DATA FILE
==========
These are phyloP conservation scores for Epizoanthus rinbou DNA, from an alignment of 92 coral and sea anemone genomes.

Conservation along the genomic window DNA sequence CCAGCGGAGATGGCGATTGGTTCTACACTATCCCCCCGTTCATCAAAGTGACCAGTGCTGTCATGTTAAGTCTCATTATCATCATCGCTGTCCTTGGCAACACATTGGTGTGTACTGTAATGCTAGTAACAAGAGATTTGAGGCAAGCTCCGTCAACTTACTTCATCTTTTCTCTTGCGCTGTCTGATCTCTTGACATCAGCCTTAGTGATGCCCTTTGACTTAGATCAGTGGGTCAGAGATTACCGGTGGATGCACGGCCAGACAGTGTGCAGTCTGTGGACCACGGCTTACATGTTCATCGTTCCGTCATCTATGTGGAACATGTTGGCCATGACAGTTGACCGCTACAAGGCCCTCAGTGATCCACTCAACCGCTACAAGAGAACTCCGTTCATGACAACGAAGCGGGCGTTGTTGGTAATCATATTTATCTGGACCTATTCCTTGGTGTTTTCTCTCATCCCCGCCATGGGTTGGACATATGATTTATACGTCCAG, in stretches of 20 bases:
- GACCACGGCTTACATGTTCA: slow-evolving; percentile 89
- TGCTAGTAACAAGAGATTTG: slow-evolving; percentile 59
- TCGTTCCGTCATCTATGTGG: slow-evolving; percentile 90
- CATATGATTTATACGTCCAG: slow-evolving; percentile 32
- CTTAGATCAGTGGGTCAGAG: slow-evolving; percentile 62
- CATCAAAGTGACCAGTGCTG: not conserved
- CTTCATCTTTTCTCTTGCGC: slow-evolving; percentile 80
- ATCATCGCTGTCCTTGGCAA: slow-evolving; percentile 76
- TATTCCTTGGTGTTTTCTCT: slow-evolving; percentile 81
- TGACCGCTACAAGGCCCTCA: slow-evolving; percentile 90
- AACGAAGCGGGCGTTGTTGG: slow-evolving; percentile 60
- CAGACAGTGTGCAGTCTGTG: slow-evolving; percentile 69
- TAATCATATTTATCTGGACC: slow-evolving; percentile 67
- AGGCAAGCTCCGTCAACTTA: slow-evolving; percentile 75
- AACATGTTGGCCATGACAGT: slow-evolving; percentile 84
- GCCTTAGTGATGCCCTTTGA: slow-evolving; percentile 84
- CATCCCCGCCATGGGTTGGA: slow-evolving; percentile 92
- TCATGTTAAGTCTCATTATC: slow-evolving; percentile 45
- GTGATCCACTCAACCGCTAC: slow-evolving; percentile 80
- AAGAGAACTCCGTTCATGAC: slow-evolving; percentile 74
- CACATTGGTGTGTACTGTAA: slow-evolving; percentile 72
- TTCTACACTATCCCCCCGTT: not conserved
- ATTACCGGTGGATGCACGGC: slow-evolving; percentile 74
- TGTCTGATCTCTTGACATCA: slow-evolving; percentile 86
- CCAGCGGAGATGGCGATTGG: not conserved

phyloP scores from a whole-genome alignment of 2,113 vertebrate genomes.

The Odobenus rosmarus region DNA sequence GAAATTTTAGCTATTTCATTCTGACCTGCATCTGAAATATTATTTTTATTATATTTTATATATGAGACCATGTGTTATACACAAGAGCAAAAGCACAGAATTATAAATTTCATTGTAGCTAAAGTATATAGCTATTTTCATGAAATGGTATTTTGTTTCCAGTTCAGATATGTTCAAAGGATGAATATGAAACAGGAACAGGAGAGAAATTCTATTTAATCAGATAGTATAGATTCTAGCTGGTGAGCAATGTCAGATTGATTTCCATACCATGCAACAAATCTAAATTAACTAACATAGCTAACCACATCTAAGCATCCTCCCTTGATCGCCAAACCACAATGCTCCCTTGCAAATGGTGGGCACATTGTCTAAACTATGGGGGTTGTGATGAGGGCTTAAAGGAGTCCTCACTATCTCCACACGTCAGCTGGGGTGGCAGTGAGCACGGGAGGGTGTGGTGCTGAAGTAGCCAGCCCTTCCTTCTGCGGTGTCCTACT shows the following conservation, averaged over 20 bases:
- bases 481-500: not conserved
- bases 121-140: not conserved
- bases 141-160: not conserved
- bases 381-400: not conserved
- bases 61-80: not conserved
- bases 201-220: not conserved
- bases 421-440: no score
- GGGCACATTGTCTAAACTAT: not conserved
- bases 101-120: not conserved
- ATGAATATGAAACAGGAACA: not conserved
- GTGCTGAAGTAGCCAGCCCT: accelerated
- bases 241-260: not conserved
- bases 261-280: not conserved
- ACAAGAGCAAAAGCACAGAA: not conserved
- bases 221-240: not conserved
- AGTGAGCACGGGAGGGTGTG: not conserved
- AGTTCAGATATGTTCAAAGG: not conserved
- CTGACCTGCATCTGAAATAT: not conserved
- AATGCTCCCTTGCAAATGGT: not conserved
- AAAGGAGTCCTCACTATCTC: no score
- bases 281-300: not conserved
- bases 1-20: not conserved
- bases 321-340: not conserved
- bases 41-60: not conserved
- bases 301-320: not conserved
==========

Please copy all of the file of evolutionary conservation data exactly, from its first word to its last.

These are phyloP conservation scores for Epizoanthus rinbou DNA, from an alignment of 92 coral and sea anemone genomes.

Conservation along the genomic window DNA sequence CCAGCGGAGATGGCGATTGGTTCTACACTATCCCCCCGTTCATCAAAGTGACCAGTGCTGTCATGTTAAGTCTCATTATCATCATCGCTGTCCTTGGCAACACATTGGTGTGTACTGTAATGCTAGTAACAAGAGATTTGAGGCAAGCTCCGTCAACTTACTTCATCTTTTCTCTTGCGCTGTCTGATCTCTTGACATCAGCCTTAGTGATGCCCTTTGACTTAGATCAGTGGGTCAGAGATTACCGGTGGATGCACGGCCAGACAGTGTGCAGTCTGTGGACCACGGCTTACATGTTCATCGTTCCGTCATCTATGTGGAACATGTTGGCCATGACAGTTGACCGCTACAAGGCCCTCAGTGATCCACTCAACCGCTACAAGAGAACTCCGTTCATGACAACGAAGCGGGCGTTGTTGGTAATCATATTTATCTGGACCTATTCCTTGGTGTTTTCTCTCATCCCCGCCATGGGTTGGACATATGATTTATACGTCCAG, in stretches of 20 bases:
- GACCACGGCTTACATGTTCA: slow-evolving; percentile 89
- TGCTAGTAACAAGAGATTTG: slow-evolving; percentile 59
- TCGTTCCGTCATCTATGTGG: slow-evolving; percentile 90
- CATATGATTTATACGTCCAG: slow-evolving; percentile 32
- CTTAGATCAGTGGGTCAGAG: slow-evolving; percentile 62
- CATCAAAGTGACCAGTGCTG: not conserved
- CTTCATCTTTTCTCTTGCGC: slow-evolving; percentile 80
- ATCATCGCTGTCCTTGGCAA: slow-evolving; percentile 76
- TATTCCTTGGTGTTTTCTCT: slow-evolving; percentile 81
- TGACCGCTACAAGGCCCTCA: slow-evolving; percentile 90
- AACGAAGCGGGCGTTGTTGG: slow-evolving; percentile 60
- CAGACAGTGTGCAGTCTGTG: slow-evolving; percentile 69
- TAATCATATTTATCTGGACC: slow-evolving; percentile 67
- AGGCAAGCTCCGTCAACTTA: slow-evolving; percentile 75
- AACATGTTGGCCATGACAGT: slow-evolving; percentile 84
- GCCTTAGTGATGCCCTTTGA: slow-evolving; percentile 84
- CATCCCCGCCATGGGTTGGA: slow-evolving; percentile 92
- TCATGTTAAGTCTCATTATC: slow-evolving; percentile 45
- GTGATCCACTCAACCGCTAC: slow-evolving; percentile 80
- AAGAGAACTCCGTTCATGAC: slow-evolving; percentile 74
- CACATTGGTGTGTACTGTAA: slow-evolving; percentile 72
- TTCTACACTATCCCCCCGTT: not conserved
- ATTACCGGTGGATGCACGGC: slow-evolving; percentile 74
- TGTCTGATCTCTTGACATCA: slow-evolving; percentile 86
- CCAGCGGAGATGGCGATTGG: not conserved

phyloP scores from a whole-genome alignment of 2,113 vertebrate genomes.

The Odobenus rosmarus region DNA sequence GAAATTTTAGCTATTTCATTCTGACCTGCATCTGAAATATTATTTTTATTATATTTTATATATGAGACCATGTGTTATACACAAGAGCAAAAGCACAGAATTATAAATTTCATTGTAGCTAAAGTATATAGCTATTTTCATGAAATGGTATTTTGTTTCCAGTTCAGATATGTTCAAAGGATGAATATGAAACAGGAACAGGAGAGAAATTCTATTTAATCAGATAGTATAGATTCTAGCTGGTGAGCAATGTCAGATTGATTTCCATACCATGCAACAAATCTAAATTAACTAACATAGCTAACCACATCTAAGCATCCTCCCTTGATCGCCAAACCACAATGCTCCCTTGCAAATGGTGGGCACATTGTCTAAACTATGGGGGTTGTGATGAGGGCTTAAAGGAGTCCTCACTATCTCCACACGTCAGCTGGGGTGGCAGTGAGCACGGGAGGGTGTGGTGCTGAAGTAGCCAGCCCTTCCTTCTGCGGTGTCCTACT shows the following conservation, averaged over 20 bases:
- bases 481-500: not conserved
- bases 121-140: not conserved
- bases 141-160: not conserved
- bases 381-400: not conserved
- bases 61-80: not conserved
- bases 201-220: not conserved
- bases 421-440: no score
- GGGCACATTGTCTAAACTAT: not conserved
- bases 101-120: not conserved
- ATGAATATGAAACAGGAACA: not conserved
- GTGCTGAAGTAGCCAGCCCT: accelerated
- bases 241-260: not conserved
- bases 261-280: not conserved
- ACAAGAGCAAAAGCACAGAA: not conserved
- bases 221-240: not conserved
- AGTGAGCACGGGAGGGTGTG: not conserved
- AGTTCAGATATGTTCAAAGG: not conserved
- CTGACCTGCATCTGAAATAT: not conserved
- AATGCTCCCTTGCAAATGGT: not conserved
- AAAGGAGTCCTCACTATCTC: no score
- bases 281-300: not conserved
- bases 1-20: not conserved
- bases 321-340: not conserved
- bases 41-60: not conserved
- bases 301-320: not conserved